btw, your linking of Oscar Wilde and 'Breathless' reminds me of how I was reminded of The Three Stooges by, particularly, early scenes in 'Don Quixote'

As JLG might say "Plus ça change,..."

November 14, 2010  
Blogger Peter Rozovsky said...

It was that final scene in 'Shadow' which got me, more than anything; I don't want to spoil it for anybody who hasn't seen it, though

TCK, do you mean the scene on the— but then, let’s not spoil it.

November 14, 2010  
Blogger Peter Rozovsky said...

Seana, Blogger unaccountably failed to post my reply to your most recent comment, so I'll try again.

You're probably right that there likely have been pretentious papers about, say, James Patterson. But, thank goodness, people don't talk much about them. I'm not sure that's the case with pretentious discussion of movies.

November 14, 2010  
Blogger The Celtic Kagemusha said...

no, lets not, Peter!

Reminds me of how I'd never got around to watching the Peter Sellers film, 'Being There', and then just when I was considering watching it, some 20 years after its release, two people in quick succession went and spoiled the ending on me.

I mean, there are still probably some people out there that have never seen 'Birth Of A Nation'

November 14, 2010  
Blogger Peter Rozovsky said...

michael said...
… A movie is created to make money, a film is created to be a work of art. Both have existed from the very beginning.


But movies can work as art, or at least they can come close enough to warrant serious discussion. Andrew Sarris wrote years ago that Hitchcock had not received the serious critical respect he deserved because his movies committed the sin of being too much fun.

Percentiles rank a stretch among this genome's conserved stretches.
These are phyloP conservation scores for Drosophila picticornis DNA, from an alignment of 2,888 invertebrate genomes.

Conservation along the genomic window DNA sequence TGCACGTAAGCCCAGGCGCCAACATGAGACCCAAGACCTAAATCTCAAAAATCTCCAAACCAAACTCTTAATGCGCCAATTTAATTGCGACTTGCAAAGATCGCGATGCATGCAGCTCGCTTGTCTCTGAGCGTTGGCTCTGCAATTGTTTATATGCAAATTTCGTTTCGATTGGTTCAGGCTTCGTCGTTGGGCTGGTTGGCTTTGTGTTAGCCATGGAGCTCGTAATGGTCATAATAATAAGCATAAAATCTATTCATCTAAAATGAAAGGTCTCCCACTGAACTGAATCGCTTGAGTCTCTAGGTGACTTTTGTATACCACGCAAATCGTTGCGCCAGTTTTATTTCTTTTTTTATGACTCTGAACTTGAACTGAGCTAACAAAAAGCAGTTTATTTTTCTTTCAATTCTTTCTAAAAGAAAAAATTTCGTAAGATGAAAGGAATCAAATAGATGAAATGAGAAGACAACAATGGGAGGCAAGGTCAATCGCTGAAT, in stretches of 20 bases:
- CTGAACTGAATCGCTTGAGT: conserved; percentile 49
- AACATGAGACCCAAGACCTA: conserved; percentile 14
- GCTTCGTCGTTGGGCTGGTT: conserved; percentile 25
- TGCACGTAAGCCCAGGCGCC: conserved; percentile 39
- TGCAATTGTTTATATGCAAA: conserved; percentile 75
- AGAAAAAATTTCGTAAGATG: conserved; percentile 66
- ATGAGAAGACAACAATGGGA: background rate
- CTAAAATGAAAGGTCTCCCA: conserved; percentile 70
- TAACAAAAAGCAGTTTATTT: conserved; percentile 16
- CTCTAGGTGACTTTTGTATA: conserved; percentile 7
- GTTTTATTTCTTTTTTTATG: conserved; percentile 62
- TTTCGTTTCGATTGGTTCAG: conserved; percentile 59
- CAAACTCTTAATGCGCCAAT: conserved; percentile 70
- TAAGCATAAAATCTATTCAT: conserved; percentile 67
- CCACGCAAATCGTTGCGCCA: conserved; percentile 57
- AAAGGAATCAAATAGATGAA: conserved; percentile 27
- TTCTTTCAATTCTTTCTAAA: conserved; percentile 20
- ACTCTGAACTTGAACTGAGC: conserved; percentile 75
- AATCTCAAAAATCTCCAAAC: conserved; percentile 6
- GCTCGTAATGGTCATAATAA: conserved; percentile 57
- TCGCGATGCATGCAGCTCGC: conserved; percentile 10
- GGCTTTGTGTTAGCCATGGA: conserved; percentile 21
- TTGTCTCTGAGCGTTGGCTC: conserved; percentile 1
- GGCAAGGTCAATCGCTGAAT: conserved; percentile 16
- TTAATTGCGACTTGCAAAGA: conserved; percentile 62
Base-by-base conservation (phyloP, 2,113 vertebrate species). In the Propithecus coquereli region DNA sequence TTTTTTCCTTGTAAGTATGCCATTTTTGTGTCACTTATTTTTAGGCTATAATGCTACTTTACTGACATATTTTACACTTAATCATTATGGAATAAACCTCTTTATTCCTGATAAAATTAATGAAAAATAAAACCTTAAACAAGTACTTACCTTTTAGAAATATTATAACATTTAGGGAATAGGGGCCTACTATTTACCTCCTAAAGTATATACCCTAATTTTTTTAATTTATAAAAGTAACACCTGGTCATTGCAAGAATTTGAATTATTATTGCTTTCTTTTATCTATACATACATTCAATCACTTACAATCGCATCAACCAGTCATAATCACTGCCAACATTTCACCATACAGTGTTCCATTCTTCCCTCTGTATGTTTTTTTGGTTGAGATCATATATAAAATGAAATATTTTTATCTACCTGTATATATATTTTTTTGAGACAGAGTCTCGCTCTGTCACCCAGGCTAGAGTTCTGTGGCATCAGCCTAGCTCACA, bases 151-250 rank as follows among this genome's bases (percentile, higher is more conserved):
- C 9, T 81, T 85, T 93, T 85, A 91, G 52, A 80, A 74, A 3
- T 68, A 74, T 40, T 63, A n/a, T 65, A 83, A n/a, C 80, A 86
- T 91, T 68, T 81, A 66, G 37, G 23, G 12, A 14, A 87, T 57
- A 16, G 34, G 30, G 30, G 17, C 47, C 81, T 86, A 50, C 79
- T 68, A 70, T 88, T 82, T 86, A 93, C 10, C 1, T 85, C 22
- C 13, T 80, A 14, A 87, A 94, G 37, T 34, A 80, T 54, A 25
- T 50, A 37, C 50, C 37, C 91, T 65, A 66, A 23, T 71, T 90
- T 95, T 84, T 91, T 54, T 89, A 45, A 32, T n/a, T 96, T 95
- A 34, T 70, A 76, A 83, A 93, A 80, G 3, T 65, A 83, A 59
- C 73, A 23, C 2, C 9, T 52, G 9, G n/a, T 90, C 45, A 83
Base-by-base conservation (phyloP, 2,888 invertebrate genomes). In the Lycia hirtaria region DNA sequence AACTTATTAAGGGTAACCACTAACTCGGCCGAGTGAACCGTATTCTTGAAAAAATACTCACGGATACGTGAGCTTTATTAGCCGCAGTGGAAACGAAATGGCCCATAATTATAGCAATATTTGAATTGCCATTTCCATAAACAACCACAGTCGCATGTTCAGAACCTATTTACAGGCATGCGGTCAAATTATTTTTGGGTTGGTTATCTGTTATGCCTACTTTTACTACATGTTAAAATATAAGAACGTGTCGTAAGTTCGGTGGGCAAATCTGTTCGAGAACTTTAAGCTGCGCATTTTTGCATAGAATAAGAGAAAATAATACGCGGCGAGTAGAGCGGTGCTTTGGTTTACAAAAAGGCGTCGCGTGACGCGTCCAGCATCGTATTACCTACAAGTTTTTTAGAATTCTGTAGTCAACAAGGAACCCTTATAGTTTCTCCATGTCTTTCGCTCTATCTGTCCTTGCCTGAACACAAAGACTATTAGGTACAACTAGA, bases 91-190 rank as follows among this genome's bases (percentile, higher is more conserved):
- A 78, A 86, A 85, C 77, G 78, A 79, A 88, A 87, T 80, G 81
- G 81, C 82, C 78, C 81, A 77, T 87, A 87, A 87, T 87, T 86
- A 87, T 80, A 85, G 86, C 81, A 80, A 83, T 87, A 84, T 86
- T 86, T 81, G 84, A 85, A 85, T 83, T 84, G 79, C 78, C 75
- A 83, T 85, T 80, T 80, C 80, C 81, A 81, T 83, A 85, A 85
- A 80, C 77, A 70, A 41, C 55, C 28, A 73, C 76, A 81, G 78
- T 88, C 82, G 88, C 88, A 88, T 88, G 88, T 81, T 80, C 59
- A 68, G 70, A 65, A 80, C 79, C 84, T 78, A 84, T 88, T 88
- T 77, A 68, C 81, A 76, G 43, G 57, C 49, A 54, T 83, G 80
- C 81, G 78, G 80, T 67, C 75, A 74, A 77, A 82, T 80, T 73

The "superficial blather" exists in I suspect every profession.

Without a doubt. The question is whether superficial blather is more widespread in discussion of movies and, if so, whether this is because film is such a popular art form.

("The Kidnapped Plumber A Tale of the New Time" in Winsome Winnie and other New Nonsense Novels by Stephen Leacock).

It’s always good to see Leacock mentioned.

One of the problem with today's movies is too many people making movies don't watch movies nor have any interest in the history of movies.

That’s an interesting criticism. One hears the occasional complaint that filmmakers know nothing but other movies. Or is that just Quentin Tarantino and the Coen brothers?

Oh, want to have fun with an over the top Chaplin fan? Ask him or her if "Modern Times" was a rip off of Rene Clair's "A Nous La Liberte".

I wouldn’t mind that, as long as the needler had something intelligent to say about both movies. If I wanted to have fun with an over-the-top Chaplin fan, I’d probably just say that Chaplin sucked, and Keaton was way better.

November 14, 2010  
Blogger seana said...

I don't know. James Patterson, Inc. is a pretty popular phenomenon in his/their own right.

But we don't have to argue. Here is a term paper that compares a James Patterson novel to the movie that was made from it. Best of both worlds, I'd say. And you can download the whole thing for a very nominal fee... I mean nominal if you happened to be starting your term paper the night before.

November 14, 2010  
Blogger Peter Rozovsky said...